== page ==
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Mixed Schools and Talking to Other Students

Shaykh Abdurragmaan Khan answers a question about how to deal with having to sit next to a person of the opposite gender in a mixed school.

Question:

Assalam alaykum wa rahmat Allah wa barakatuh.

I go to a school that is mixed and in one of my classes, I sit near a boy. I do my very best to avoid him, but is it okay if I talk to him now and again – obviously staying in the limits?

Answer:

Wa alaykum assalam wa rahmat Allah wa barakatuh.

I pray you’re well insha Allah. Jazakum Allah khayran for your question and may Allah reward you for being concerned about your religious practice.

Unfortunately, mixed gender schools are now part of most people’s lives and for some, there are no alternatives. Religious individuals and groups must therefore learn how to deftly maneuver within the reality of their environment; balancing the often difficult task of remaining firm on clear principles of social conduct while at the same time doing their best not to isolate or repel others.

We often have to remind ourselves that traditional gender barriers that religion places are no longer understood or observed by most people, especially in the West. Of course, we should maintain these barriers for they serve a necessary purpose, however, we must also be sympathetic in attitude to people to whom such formal interaction may seem strange or extreme. Acknowledging this at least allows us to view and interact with others in a merciful and respectful manner. In time, they may even admire and appreciate the wisdom in our customs.

In these situations, one can only do the best one can, observing proper etiquette and modesty while remaining genuine and good-natured. The Prophet, Allah bless him and give him peace, said, “Do not be extremists, but try to be near perfection and receive the good tidings that you will be rewarded.” (Bukhari, Muslim)

Suggestions on Mixed Schools

You could ask the teacher if it is possible to seat you next to a female student.

If you must sit next to a boy, then just ensure that you are properly covered and avoid physical contact. Talking now and again to greet him or when needed is fine. Be natural and don’t be harsh. It’s also not his fault he is sitting next to you!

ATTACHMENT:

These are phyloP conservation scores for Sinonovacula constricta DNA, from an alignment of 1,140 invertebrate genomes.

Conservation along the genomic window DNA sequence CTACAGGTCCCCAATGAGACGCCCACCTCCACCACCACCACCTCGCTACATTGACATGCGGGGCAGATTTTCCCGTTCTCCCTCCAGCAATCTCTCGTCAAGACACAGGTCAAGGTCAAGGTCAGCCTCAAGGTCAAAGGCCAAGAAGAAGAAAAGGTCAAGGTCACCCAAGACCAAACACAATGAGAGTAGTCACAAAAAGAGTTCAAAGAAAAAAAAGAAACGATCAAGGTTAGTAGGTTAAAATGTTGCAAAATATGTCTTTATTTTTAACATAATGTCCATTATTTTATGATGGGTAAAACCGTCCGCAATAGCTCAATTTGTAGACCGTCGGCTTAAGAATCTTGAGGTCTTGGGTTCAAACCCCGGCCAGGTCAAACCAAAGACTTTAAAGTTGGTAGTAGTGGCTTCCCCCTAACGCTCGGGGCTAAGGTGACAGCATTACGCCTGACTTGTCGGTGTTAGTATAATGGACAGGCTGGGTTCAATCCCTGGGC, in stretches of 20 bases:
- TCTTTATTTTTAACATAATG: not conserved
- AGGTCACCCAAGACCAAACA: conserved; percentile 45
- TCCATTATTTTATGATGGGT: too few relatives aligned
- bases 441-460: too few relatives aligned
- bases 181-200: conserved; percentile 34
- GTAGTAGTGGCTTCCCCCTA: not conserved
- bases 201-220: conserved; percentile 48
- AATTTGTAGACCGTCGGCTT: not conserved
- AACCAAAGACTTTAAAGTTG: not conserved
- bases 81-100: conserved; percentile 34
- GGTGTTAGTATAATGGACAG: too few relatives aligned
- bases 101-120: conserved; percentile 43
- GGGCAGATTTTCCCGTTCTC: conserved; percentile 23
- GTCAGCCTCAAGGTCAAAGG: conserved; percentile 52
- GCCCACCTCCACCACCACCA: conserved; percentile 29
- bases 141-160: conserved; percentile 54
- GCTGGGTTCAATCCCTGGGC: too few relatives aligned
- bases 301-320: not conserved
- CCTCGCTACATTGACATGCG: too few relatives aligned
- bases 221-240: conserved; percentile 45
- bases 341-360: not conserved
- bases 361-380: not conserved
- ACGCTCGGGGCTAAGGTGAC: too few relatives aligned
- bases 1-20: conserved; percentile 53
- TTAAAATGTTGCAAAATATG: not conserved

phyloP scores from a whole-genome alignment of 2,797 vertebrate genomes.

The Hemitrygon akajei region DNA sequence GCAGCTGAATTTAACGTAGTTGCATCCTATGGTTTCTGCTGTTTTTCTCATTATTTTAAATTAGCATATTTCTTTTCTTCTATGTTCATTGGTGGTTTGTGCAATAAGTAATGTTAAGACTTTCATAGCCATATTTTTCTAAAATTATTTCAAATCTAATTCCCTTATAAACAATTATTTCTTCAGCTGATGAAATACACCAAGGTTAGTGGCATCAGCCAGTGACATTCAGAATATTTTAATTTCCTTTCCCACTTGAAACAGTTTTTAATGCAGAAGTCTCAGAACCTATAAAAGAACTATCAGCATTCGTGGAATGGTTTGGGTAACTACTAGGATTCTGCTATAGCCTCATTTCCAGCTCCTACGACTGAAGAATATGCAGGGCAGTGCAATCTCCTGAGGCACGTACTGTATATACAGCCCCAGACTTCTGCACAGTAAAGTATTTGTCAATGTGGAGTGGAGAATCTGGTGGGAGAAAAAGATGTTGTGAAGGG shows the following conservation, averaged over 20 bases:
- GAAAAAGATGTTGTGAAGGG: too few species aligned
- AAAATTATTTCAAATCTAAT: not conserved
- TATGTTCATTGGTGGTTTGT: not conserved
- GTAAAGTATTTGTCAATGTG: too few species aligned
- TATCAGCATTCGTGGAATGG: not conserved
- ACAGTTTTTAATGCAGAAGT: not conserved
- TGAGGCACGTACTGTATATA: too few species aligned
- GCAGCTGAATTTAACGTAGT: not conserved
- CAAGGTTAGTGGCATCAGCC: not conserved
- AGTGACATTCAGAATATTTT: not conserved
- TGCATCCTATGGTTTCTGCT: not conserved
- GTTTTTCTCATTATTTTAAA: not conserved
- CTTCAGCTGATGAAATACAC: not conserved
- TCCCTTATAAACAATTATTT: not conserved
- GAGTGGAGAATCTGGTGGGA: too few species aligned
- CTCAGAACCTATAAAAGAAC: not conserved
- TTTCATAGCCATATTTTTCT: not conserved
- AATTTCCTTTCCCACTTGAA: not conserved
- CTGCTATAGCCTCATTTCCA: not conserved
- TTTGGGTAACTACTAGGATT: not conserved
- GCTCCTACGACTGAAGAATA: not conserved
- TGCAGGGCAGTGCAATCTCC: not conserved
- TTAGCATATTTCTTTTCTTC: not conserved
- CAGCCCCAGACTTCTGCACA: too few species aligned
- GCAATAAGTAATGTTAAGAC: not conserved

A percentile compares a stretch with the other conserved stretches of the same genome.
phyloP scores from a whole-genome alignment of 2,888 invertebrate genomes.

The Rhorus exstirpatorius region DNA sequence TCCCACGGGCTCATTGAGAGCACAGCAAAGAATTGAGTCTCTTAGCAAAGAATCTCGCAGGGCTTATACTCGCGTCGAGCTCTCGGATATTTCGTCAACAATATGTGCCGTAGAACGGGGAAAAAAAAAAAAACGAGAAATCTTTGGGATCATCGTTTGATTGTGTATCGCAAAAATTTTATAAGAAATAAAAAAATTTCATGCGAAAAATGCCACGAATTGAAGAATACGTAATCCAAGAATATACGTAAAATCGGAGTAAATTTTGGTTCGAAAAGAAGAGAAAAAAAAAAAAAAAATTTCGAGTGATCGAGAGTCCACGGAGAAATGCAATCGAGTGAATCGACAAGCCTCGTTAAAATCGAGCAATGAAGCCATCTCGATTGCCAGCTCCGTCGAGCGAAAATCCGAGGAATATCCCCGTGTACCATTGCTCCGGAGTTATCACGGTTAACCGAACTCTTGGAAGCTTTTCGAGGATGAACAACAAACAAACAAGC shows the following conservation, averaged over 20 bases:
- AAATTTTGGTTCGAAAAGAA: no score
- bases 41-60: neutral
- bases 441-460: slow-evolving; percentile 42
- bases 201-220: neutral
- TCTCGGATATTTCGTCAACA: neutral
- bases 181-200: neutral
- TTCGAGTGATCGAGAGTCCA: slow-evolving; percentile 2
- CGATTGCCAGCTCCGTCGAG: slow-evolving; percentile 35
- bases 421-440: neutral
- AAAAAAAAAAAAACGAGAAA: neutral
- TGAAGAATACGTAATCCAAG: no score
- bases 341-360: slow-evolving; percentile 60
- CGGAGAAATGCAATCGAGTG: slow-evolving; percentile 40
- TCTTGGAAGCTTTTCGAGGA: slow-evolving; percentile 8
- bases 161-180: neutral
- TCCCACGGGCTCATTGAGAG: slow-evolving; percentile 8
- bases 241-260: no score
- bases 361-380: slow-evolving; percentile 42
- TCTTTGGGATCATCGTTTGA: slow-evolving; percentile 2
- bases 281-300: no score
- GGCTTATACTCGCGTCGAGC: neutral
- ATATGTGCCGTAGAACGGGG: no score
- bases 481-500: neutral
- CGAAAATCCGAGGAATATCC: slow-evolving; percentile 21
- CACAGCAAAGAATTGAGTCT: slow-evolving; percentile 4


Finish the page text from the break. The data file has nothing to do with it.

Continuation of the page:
Simple questions and answers usually suffice to be pleasant yet succinct.

You may also refer to this post: How to Deal with Free Mixing in Public Schools.

I wish you the very best. Warmest salams,

Jamir

Checked and approved by Shaykh Faraz Rabbani.


What Are the Principles of Gender Interaction in Islam?

Answered by SeekersGuidance Answers Service
Question: Assalam’aleykum,

What are the principles of gender intercation in Islam?

Answer: Assalamu alaikum wa rahmatullahi wa barakatuh,
I pray that you are in the best of health and faith, insha’Allah.
Here is an answer by Shaykh Faraz Rabbani explaining some of the principles of gender interaction in Islam, highlighting the balance of modesty, restraint, and positive interaction.

And Allah alone gives success.
wassalam,
SeekersGuidance Answers Service
Checked & Approved by Faraz Rabbani

Mixed Gatherings: A Detailed Response Regarding Gender Interaction

Answered by Shaykh Muhammad ibn Adam al-Kawthari
Question: Can you please comment on the permissibility of mixed social gatherings and whether its allowed as far as guys and girls going out together that are just friends to dinner or other places?
Answer: “And We reveal of the Qur’an that which is a healing and a mercy for believers though it increase the evil-doers in naught save ruin.”
(Qur’an, 17:82)
“We sent you (O Prophet!) not except as a mercy for all people.”
(Qur’an,21:107)
The Prophet (Allah bless him & give him peace) is a manifestation of the Mercy of Allah Most High. he was sent as a mercy to all humanity, as the Qur’an states. The Shariah is the guidance Allah Most High sent the Prophet (Allah bless him & give him peace) with, to bring humanity out from darkness of confusion and bewilderment to the light of charity. Its rulings are all for the benefit of humanity, for, as Allah reminds us,
“O mankind! You are the poor in your relation to Allah. And Allah! he is Absolutely Free of Need, the Owner of Praise.” (Qur’an, 35:15)
The regulations related to male-female interaction are essential to the very soundness of human civilization. If ignored, they threaten its very survival.